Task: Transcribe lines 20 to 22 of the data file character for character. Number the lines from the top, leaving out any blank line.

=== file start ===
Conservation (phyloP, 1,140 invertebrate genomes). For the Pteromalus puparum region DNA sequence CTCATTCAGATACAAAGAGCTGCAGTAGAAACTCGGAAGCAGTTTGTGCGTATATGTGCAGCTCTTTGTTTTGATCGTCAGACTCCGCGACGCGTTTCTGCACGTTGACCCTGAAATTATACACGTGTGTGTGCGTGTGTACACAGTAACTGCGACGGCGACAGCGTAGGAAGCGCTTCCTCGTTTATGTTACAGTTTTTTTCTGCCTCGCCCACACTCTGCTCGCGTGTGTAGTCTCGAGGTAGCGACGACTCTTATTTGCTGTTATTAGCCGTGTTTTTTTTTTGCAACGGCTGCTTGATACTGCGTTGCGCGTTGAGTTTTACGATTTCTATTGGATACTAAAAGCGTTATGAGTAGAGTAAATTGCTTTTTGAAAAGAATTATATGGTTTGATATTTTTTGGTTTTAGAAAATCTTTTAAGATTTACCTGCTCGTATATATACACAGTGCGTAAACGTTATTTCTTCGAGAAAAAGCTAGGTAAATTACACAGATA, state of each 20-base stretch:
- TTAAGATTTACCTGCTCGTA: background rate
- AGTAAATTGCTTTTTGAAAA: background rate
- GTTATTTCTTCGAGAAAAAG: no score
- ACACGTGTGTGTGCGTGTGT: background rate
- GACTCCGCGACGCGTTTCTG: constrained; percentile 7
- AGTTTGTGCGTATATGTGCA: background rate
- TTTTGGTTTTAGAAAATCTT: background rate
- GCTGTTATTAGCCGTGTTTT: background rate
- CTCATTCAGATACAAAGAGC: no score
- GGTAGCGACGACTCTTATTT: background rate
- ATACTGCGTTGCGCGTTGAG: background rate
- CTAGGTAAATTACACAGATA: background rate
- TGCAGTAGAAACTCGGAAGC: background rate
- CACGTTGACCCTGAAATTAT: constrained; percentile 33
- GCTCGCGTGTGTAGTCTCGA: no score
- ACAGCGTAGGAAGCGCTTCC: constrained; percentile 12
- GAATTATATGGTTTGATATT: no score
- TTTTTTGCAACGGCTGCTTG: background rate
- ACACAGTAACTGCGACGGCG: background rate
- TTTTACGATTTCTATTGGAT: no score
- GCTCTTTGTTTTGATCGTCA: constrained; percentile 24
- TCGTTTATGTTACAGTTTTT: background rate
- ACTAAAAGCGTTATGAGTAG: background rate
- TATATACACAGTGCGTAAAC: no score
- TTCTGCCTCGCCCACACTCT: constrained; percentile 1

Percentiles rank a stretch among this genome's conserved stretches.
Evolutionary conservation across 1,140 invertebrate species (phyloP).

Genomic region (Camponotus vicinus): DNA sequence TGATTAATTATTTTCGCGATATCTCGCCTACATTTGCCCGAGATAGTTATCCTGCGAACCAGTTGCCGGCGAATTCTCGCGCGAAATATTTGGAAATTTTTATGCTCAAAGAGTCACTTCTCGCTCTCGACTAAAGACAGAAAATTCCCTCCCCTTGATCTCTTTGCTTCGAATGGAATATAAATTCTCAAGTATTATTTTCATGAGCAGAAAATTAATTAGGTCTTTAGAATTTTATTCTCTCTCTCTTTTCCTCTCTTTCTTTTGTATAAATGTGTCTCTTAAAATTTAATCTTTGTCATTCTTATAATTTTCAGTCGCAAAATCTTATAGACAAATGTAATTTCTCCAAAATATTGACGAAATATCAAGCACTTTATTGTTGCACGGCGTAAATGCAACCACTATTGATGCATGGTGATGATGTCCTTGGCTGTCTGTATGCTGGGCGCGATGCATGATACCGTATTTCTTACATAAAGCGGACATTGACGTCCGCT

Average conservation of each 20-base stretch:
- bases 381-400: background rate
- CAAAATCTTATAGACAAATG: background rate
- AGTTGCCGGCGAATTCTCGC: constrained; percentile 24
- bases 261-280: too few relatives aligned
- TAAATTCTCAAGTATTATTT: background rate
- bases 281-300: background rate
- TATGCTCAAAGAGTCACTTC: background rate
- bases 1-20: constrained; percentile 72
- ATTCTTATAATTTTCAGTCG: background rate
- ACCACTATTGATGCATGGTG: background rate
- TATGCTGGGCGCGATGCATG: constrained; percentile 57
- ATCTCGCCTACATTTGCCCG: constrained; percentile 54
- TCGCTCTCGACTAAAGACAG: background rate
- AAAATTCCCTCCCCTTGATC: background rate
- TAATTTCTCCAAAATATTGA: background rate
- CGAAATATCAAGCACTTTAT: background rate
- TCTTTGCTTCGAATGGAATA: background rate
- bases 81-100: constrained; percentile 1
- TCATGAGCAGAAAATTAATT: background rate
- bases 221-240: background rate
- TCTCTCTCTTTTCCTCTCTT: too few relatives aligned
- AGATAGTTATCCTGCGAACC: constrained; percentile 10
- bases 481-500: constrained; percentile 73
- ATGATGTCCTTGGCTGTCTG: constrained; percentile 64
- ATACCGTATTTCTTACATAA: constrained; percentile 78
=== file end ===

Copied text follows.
- ACACAGTAACTGCGACGGCG: background rate
- TTTTACGATTTCTATTGGAT: no score
- GCTCTTTGTTTTGATCGTCA: constrained; percentile 24